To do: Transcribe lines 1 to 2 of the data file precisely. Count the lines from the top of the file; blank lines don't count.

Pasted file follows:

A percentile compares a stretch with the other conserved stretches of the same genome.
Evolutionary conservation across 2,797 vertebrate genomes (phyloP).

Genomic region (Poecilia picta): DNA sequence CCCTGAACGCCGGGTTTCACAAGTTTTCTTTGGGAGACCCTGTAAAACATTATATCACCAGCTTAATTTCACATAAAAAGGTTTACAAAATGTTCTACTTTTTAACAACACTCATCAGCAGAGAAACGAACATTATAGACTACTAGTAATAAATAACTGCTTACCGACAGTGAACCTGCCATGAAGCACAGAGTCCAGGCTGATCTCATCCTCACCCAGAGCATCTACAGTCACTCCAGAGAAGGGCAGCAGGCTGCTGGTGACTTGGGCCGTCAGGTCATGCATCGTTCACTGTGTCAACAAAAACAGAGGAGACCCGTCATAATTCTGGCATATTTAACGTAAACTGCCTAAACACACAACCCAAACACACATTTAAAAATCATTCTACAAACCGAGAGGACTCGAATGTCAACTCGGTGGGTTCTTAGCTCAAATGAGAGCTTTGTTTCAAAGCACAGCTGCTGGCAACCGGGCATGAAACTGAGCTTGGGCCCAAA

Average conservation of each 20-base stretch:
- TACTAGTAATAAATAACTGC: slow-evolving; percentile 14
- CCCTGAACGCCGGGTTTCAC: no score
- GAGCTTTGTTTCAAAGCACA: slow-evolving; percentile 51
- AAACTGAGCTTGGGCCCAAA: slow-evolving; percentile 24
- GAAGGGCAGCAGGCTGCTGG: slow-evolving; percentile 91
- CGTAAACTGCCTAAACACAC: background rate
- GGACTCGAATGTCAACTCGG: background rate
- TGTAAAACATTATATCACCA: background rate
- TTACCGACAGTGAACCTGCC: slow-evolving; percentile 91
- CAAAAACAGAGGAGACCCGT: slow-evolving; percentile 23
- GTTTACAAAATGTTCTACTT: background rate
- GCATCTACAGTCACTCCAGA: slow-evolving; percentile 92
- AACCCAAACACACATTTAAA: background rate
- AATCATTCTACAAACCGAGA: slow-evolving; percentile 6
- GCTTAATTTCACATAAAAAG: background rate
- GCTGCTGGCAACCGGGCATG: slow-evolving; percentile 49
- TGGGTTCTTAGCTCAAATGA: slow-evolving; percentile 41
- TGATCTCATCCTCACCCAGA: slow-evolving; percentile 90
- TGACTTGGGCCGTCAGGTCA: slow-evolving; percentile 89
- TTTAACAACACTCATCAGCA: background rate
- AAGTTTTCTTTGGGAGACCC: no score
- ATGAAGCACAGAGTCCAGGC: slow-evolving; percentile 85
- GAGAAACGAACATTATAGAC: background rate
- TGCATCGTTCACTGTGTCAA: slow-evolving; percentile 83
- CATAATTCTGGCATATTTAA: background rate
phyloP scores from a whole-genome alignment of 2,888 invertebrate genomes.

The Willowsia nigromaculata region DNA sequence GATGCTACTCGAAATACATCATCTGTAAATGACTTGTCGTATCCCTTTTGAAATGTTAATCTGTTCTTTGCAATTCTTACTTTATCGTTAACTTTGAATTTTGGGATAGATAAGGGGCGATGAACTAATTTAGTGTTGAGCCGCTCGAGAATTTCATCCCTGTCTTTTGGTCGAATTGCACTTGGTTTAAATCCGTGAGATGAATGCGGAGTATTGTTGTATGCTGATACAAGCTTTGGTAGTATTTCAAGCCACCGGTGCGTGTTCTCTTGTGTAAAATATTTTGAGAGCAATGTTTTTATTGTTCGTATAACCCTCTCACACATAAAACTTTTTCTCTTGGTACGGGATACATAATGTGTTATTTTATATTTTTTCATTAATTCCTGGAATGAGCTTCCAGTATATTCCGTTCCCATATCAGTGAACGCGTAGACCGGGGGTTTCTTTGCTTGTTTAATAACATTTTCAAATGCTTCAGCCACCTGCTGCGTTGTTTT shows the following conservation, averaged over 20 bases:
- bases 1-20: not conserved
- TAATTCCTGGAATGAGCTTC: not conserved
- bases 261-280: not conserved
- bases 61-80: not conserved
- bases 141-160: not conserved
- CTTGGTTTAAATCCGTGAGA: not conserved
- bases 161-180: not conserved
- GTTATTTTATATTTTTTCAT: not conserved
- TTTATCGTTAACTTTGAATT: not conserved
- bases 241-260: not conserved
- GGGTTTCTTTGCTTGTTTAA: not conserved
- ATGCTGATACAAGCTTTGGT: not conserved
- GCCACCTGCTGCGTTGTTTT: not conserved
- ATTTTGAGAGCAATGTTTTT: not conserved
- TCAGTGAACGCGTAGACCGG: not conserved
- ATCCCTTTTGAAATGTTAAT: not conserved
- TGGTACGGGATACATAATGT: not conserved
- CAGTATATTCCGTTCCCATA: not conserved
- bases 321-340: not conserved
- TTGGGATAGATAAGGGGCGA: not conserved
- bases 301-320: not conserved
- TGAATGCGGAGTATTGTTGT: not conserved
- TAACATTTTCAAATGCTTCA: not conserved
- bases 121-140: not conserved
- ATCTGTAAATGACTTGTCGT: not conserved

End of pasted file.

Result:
A percentile compares a stretch with the other conserved stretches of the same genome.
Evolutionary conservation across 2,797 vertebrate genomes (phyloP).